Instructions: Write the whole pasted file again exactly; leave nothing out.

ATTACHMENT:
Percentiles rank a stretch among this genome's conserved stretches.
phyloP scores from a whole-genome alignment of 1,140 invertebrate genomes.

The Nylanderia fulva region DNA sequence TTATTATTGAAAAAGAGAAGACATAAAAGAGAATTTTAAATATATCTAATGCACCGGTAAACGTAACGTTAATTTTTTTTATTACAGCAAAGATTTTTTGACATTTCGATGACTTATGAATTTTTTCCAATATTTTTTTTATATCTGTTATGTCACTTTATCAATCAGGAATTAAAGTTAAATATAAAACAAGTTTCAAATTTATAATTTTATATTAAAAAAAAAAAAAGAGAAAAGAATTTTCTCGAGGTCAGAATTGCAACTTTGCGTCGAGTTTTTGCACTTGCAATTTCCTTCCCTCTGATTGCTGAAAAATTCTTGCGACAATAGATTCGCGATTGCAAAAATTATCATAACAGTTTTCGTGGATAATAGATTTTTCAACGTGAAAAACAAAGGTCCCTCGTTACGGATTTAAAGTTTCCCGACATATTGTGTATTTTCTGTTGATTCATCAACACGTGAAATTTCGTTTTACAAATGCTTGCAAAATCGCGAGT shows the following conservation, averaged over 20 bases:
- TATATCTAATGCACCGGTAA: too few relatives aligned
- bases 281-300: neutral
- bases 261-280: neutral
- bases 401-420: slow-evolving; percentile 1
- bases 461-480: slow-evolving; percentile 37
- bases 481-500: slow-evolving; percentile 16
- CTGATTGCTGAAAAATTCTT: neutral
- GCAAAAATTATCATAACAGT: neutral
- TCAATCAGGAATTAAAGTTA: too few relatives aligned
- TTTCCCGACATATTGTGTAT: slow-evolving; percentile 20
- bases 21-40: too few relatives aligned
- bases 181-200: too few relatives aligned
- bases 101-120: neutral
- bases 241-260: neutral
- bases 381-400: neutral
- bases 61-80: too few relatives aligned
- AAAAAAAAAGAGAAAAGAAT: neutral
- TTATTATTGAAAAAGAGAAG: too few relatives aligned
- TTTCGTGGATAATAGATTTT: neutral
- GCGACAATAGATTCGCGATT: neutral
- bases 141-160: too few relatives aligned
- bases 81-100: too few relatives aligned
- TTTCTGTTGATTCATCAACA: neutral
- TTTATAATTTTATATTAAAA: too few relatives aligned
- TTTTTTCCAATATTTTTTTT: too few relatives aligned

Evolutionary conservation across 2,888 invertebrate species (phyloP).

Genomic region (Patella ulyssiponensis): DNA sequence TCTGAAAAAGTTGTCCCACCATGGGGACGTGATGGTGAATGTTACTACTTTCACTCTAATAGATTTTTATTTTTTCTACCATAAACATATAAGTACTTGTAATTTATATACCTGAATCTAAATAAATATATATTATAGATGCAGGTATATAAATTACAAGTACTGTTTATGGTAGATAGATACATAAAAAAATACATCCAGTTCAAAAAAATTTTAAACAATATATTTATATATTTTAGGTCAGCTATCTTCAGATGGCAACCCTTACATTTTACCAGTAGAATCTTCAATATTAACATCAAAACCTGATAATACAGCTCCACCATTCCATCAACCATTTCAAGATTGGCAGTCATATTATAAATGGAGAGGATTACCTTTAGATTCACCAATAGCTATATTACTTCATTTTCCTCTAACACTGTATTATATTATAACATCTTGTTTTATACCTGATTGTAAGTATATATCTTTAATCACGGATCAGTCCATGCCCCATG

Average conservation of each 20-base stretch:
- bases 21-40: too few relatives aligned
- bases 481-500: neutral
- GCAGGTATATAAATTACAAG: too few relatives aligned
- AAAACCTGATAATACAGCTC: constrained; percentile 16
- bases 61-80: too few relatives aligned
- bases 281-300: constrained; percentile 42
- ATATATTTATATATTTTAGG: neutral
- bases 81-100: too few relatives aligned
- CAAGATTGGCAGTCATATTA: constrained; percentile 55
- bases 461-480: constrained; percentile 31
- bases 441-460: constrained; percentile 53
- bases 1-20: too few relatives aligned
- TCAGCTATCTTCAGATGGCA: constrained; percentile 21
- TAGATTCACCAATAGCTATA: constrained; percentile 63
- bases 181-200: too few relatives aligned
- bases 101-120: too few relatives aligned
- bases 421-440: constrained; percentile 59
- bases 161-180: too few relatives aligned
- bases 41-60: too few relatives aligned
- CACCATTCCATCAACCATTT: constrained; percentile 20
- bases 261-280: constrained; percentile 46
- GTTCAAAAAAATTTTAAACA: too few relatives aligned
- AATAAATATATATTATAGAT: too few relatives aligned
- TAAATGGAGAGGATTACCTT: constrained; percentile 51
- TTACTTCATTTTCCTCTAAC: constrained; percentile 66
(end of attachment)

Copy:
Percentiles rank a stretch among this genome's conserved stretches.
phyloP scores from a whole-genome alignment of 1,140 invertebrate genomes.

The Nylanderia fulva region DNA sequence TTATTATTGAAAAAGAGAAGACATAAAAGAGAATTTTAAATATATCTAATGCACCGGTAAACGTAACGTTAATTTTTTTTATTACAGCAAAGATTTTTTGACATTTCGATGACTTATGAATTTTTTCCAATATTTTTTTTATATCTGTTATGTCACTTTATCAATCAGGAATTAAAGTTAAATATAAAACAAGTTTCAAATTTATAATTTTATATTAAAAAAAAAAAAAGAGAAAAGAATTTTCTCGAGGTCAGAATTGCAACTTTGCGTCGAGTTTTTGCACTTGCAATTTCCTTCCCTCTGATTGCTGAAAAATTCTTGCGACAATAGATTCGCGATTGCAAAAATTATCATAACAGTTTTCGTGGATAATAGATTTTTCAACGTGAAAAACAAAGGTCCCTCGTTACGGATTTAAAGTTTCCCGACATATTGTGTATTTTCTGTTGATTCATCAACACGTGAAATTTCGTTTTACAAATGCTTGCAAAATCGCGAGT shows the following conservation, averaged over 20 bases:
- TATATCTAATGCACCGGTAA: too few relatives aligned
- bases 281-300: neutral
- bases 261-280: neutral
- bases 401-420: slow-evolving; percentile 1
- bases 461-480: slow-evolving; percentile 37
- bases 481-500: slow-evolving; percentile 16
- CTGATTGCTGAAAAATTCTT: neutral
- GCAAAAATTATCATAACAGT: neutral
- TCAATCAGGAATTAAAGTTA: too few relatives aligned
- TTTCCCGACATATTGTGTAT: slow-evolving; percentile 20
- bases 21-40: too few relatives aligned
- bases 181-200: too few relatives aligned
- bases 101-120: neutral
- bases 241-260: neutral
- bases 381-400: neutral
- bases 61-80: too few relatives aligned
- AAAAAAAAAGAGAAAAGAAT: neutral
- TTATTATTGAAAAAGAGAAG: too few relatives aligned
- TTTCGTGGATAATAGATTTT: neutral
- GCGACAATAGATTCGCGATT: neutral
- bases 141-160: too few relatives aligned
- bases 81-100: too few relatives aligned
- TTTCTGTTGATTCATCAACA: neutral
- TTTATAATTTTATATTAAAA: too few relatives aligned
- TTTTTTCCAATATTTTTTTT: too few relatives aligned

Evolutionary conservation across 2,888 invertebrate species (phyloP).

Genomic region (Patella ulyssiponensis): DNA sequence TCTGAAAAAGTTGTCCCACCATGGGGACGTGATGGTGAATGTTACTACTTTCACTCTAATAGATTTTTATTTTTTCTACCATAAACATATAAGTACTTGTAATTTATATACCTGAATCTAAATAAATATATATTATAGATGCAGGTATATAAATTACAAGTACTGTTTATGGTAGATAGATACATAAAAAAATACATCCAGTTCAAAAAAATTTTAAACAATATATTTATATATTTTAGGTCAGCTATCTTCAGATGGCAACCCTTACATTTTACCAGTAGAATCTTCAATATTAACATCAAAACCTGATAATACAGCTCCACCATTCCATCAACCATTTCAAGATTGGCAGTCATATTATAAATGGAGAGGATTACCTTTAGATTCACCAATAGCTATATTACTTCATTTTCCTCTAACACTGTATTATATTATAACATCTTGTTTTATACCTGATTGTAAGTATATATCTTTAATCACGGATCAGTCCATGCCCCATG

Average conservation of each 20-base stretch:
- bases 21-40: too few relatives aligned
- bases 481-500: neutral
- GCAGGTATATAAATTACAAG: too few relatives aligned
- AAAACCTGATAATACAGCTC: constrained; percentile 16
- bases 61-80: too few relatives aligned
- bases 281-300: constrained; percentile 42
- ATATATTTATATATTTTAGG: neutral
- bases 81-100: too few relatives aligned
- CAAGATTGGCAGTCATATTA: constrained; percentile 55
- bases 461-480: constrained; percentile 31
- bases 441-460: constrained; percentile 53
- bases 1-20: too few relatives aligned
- TCAGCTATCTTCAGATGGCA: constrained; percentile 21
- TAGATTCACCAATAGCTATA: constrained; percentile 63
- bases 181-200: too few relatives aligned
- bases 101-120: too few relatives aligned
- bases 421-440: constrained; percentile 59
- bases 161-180: too few relatives aligned
- bases 41-60: too few relatives aligned
- CACCATTCCATCAACCATTT: constrained; percentile 20
- bases 261-280: constrained; percentile 46
- GTTCAAAAAAATTTTAAACA: too few relatives aligned
- AATAAATATATATTATAGAT: too few relatives aligned
- TAAATGGAGAGGATTACCTT: constrained; percentile 51
- TTACTTCATTTTCCTCTAAC: constrained; percentile 66